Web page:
On New Year’s Day, 1929, Georgia Tech played UCLA in the Rose Bowl. In that game, a man named Roy Riggles recovered a fumble for UCLA. Somehow Riggles became confused and started running 65 yards in the wrong direction. One of his own teammates finally outdistanced him and tackled him just before he scored for the opposing team. When UCLA attempted to punt, Tech blocked the kick and scored a safety, which was the ultimate margin of victory.

That strange play came in the first half, and everyone watching the game was asking the same question, “What will the coach do with Riggles in the second half?” The players filed off the field and went into the locker room and sat down on the benches and the floor—all but Riggles. He put a towel around his shoulders, sat down and put his face in his hands.

A coach usually has a great deal to say to his team during halftime, but that day Coach Price was quiet. No doubt he was trying to decide what to do with Riggles. Then the timekeeper came in and announced that there were only three minutes left till playtime. Price looked at the team and said simply, “Men, the same team that played the first half will start the second.”

The players got up and started out—all but Riggles. He didn’t budge. The coach looked back and called to him again. Still he didn’t move. Coach Price went over to where Riggles sat and said, “Roy, didn’t you hear me? The same team that played the first half will start the second.” Then Riggles looked up and said, “Coach, I can’t do it to save my life. I’ve ruined you. I’ve ruined the University of California. I’ve ruined myself. I couldn’t face that crowd in the stadium to save my life.”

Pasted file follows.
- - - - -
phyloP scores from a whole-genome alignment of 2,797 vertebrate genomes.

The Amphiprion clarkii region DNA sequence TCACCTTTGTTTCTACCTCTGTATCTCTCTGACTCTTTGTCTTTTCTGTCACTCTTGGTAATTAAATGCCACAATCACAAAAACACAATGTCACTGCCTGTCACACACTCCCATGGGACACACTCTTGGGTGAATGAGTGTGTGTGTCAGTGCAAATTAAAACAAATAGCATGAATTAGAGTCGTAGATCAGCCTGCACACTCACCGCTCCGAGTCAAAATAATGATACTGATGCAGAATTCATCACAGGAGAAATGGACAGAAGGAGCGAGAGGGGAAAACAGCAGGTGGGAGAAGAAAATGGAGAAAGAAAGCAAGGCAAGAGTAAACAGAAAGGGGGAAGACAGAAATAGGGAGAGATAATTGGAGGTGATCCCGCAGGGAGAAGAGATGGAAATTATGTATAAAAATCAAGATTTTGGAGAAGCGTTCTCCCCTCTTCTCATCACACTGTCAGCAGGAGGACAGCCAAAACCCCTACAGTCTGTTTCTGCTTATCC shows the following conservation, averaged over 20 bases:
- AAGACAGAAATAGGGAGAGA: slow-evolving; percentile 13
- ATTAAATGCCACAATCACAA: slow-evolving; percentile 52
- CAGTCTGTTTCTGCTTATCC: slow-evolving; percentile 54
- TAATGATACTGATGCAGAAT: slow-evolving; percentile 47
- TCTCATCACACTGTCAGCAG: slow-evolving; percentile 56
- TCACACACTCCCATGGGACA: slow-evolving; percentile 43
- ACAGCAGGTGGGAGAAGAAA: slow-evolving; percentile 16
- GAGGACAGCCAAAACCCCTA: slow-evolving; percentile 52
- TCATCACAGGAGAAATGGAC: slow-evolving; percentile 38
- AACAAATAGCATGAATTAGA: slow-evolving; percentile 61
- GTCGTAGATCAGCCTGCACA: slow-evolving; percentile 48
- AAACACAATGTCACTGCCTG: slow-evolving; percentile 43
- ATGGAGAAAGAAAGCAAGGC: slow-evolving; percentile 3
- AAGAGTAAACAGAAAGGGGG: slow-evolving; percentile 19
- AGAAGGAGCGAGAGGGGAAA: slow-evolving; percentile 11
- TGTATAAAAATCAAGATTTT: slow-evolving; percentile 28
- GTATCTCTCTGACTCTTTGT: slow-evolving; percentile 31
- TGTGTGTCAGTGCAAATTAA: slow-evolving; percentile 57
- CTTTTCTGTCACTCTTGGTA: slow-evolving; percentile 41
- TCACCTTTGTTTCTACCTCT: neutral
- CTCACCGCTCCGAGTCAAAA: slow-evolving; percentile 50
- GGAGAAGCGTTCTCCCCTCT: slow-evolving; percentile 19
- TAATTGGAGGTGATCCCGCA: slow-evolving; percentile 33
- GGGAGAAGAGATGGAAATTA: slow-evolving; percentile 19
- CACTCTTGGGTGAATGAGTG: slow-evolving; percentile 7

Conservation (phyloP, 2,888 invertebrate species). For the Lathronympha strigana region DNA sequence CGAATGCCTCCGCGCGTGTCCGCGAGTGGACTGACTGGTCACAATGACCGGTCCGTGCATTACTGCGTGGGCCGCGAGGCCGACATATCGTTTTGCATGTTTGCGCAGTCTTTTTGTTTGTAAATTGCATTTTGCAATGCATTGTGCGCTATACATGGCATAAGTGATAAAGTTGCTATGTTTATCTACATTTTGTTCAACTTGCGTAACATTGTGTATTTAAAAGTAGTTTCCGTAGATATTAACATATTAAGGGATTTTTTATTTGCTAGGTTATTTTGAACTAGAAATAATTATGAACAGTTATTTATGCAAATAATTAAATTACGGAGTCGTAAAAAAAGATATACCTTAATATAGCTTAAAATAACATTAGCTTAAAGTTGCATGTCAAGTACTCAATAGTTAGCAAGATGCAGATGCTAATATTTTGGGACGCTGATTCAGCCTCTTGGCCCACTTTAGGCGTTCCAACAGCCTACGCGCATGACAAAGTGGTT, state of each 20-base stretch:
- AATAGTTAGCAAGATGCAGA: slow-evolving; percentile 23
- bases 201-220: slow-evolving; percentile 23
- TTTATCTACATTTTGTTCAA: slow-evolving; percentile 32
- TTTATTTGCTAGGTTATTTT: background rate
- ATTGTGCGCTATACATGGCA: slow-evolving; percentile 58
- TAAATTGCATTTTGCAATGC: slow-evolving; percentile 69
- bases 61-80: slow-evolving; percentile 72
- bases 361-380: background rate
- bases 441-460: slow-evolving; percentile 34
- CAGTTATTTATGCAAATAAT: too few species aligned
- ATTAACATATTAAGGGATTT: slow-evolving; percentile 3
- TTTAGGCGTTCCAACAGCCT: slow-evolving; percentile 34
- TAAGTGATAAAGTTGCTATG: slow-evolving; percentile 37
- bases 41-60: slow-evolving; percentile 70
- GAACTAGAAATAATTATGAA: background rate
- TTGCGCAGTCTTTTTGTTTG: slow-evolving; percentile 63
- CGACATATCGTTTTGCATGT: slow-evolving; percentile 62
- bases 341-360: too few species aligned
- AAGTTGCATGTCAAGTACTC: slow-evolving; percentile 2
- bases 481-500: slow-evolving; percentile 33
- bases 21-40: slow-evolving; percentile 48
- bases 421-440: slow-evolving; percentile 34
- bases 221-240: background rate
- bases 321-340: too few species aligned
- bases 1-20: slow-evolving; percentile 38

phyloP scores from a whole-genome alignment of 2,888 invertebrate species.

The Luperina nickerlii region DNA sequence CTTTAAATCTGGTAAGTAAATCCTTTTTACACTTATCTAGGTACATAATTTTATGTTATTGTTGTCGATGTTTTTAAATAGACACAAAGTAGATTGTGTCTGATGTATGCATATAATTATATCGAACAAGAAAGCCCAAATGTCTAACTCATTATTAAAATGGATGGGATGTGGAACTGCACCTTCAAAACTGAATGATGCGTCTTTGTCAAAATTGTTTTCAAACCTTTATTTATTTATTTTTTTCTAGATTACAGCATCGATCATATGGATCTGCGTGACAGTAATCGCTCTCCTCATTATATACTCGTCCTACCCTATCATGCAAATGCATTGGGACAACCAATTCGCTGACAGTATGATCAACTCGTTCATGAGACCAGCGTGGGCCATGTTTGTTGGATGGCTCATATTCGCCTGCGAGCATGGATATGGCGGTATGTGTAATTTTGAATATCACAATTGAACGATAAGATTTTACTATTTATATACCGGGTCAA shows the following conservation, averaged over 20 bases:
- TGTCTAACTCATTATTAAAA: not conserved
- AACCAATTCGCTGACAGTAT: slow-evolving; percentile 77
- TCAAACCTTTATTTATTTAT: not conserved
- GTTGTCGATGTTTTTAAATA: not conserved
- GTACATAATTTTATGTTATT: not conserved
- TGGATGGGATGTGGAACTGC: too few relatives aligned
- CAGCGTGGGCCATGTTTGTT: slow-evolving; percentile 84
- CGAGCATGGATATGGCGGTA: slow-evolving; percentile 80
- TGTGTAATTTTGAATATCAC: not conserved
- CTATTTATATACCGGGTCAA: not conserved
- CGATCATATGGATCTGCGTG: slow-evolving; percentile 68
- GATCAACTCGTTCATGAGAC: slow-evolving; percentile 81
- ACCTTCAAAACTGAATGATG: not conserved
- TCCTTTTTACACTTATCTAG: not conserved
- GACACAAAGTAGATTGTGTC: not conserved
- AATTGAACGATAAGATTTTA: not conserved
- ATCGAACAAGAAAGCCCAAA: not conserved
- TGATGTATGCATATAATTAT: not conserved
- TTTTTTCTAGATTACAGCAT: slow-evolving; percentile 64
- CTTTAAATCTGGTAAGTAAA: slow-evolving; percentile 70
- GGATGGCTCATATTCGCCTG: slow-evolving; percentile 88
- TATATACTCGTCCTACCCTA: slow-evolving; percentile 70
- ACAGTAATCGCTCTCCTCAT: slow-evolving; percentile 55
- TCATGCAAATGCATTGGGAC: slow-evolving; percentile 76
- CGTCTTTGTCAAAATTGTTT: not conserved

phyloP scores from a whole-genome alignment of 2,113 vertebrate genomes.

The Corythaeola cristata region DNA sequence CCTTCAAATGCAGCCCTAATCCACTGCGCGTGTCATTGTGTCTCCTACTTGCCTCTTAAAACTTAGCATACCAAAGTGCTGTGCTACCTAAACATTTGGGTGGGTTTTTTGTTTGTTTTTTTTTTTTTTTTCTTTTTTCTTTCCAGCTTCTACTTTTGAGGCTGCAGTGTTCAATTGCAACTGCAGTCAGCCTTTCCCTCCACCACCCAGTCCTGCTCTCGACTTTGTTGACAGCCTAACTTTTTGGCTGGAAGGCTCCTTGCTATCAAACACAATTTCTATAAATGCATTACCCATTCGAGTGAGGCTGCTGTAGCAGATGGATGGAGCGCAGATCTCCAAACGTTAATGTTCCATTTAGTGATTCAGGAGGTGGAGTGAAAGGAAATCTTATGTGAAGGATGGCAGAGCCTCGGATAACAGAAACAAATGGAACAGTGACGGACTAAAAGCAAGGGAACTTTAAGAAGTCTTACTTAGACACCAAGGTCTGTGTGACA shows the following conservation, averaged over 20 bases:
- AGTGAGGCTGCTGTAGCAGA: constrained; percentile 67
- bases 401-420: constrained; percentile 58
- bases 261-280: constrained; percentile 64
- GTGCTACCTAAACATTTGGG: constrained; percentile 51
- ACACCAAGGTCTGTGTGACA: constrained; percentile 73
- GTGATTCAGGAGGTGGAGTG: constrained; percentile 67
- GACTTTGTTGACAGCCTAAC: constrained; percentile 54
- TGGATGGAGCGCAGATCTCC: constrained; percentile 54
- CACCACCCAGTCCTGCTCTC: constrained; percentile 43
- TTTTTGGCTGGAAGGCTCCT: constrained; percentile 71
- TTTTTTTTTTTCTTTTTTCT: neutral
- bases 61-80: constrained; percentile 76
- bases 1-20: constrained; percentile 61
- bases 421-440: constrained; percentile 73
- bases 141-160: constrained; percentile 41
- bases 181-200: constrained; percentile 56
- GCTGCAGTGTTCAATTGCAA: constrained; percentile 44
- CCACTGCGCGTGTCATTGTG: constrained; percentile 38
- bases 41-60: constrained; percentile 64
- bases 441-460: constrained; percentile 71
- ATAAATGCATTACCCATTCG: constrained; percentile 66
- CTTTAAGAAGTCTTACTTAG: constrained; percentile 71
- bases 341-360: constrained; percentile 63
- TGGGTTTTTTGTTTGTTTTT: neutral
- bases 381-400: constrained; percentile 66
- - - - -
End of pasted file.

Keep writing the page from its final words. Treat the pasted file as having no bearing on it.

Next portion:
The Coach said, “Riggles, get up and go on back. The game is only half over.” And Roy Riggles went back, and those Georgia Tech players will tell you that they never saw a man play football like Roy Riggles played in that second half. What a coach!*


Read Proverbs 12:25 from your Bible.


Empowering students for ministry opportunities many times begins with smiles and simple words of encouragement (i.e., You’re special; God has great plans for your life; God made you for a special reason, etc.) How have you encouraged your children this past week? How has the Lord encouraged you? In what areas of your life do you feel you need encouragement?

Prayerfully consider what you have read today. Then take a few moments to pray for yourself, your students, and others with whom you serve in ministry.

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*Title of the article is unknown, Christianity Today, Oct. 26, 1992, p. 11.

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